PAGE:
Specific Learning Disorder with Impairment in Written Expression - Dysgraphia

Producing written text is a complex process requiring the carefully coordinated interaction between motor processes (such as handwriting) and many language and literacy processes. 

Difficulties in written expression can be linked to a range of factors.  These can include:

·         Motor coordination issues that make the process of handwriting more challenging – Dysgraphia addressed by an Occupational Therapist

·         Language processing issues that make it harder for students to organise their thoughts whilst writing - Specific Learning Disorder with an impairment in written expression

·         A combination of motor coordination and language processing issues. 

When students experience ongoing struggles with spelling and expressing themselves through writing, despite additional support and intervention, it is possible that these students have a specific learning disorder with impairment in written expression. This has been commonly referred to as Dysgraphia however the terminology used within the DSM-5 is referred to by our psychologists in their reports i.e. Specific Learning Disorder with Impairment in Written Expression.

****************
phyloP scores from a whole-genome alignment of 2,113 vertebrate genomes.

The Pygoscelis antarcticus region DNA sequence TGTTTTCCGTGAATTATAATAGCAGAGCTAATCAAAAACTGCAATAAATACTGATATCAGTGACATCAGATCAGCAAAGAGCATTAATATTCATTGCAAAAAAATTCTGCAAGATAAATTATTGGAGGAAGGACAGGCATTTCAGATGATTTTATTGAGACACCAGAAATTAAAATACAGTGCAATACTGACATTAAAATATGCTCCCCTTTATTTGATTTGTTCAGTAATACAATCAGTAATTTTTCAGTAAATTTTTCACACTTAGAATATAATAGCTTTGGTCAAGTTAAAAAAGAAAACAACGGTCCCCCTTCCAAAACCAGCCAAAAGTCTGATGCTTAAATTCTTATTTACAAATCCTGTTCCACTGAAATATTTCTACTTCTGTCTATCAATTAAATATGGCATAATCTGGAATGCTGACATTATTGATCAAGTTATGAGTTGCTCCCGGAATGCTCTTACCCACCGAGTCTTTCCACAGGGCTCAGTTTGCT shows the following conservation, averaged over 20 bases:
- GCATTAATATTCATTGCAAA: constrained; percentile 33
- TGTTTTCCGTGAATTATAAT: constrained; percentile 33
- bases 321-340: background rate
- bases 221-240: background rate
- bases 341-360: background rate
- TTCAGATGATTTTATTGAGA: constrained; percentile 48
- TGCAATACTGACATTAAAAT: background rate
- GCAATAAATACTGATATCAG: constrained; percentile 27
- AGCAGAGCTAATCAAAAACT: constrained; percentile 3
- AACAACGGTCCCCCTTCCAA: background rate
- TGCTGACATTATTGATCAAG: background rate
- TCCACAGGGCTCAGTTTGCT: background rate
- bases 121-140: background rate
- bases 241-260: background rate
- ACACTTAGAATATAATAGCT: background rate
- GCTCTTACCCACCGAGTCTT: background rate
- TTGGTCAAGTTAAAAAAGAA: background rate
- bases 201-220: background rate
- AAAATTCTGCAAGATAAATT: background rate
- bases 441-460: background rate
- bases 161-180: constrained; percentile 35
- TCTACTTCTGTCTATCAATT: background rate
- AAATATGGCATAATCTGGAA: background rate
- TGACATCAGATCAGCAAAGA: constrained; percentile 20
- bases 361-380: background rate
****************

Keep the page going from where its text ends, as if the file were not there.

What you might see in the classroom.

Pre/Lower Primary School Mid/Upper Primary School Secondary School
  • Reading appears adequate but difficulties with writing are apparent
  • Avoids writing tasks
  • Poor spelling
  • Difficulties learning basic sentence structure and grammar
  • Writing is slow and laborious
  • Difficulties are more apparent as demands on writing ability increase through middle and upper primary school
  • Process of writing is effortful and tiring
  • Poor knowledge of writing conventions, such as punctuation, as well as lack of automaticity in spelling
  • Difficulty choosing correct spelling alternatives
  • Sentence and paragraph structure is poor
  • Inconsistency between verbal ability and written skills
  • Difficulties writing at the same speed as their peers
  • Great difficulties noted in transferring thoughts into written words
  • Apparent gap between oral and written language skills
  • Knowledge and application of essay structure is underdeveloped
  • Lack of detail in written expression
  • Written output is limited with far less work being produced in allocated writing time
  • Writing and spelling skills do not appear automatic
  • Poor spelling, including lack of knowledge of patterns in words and morphological knowledge (affixes and base words)



Information reproduced from AUSPELD Understanding Learning Difficulties: A practical guide (Revised edition).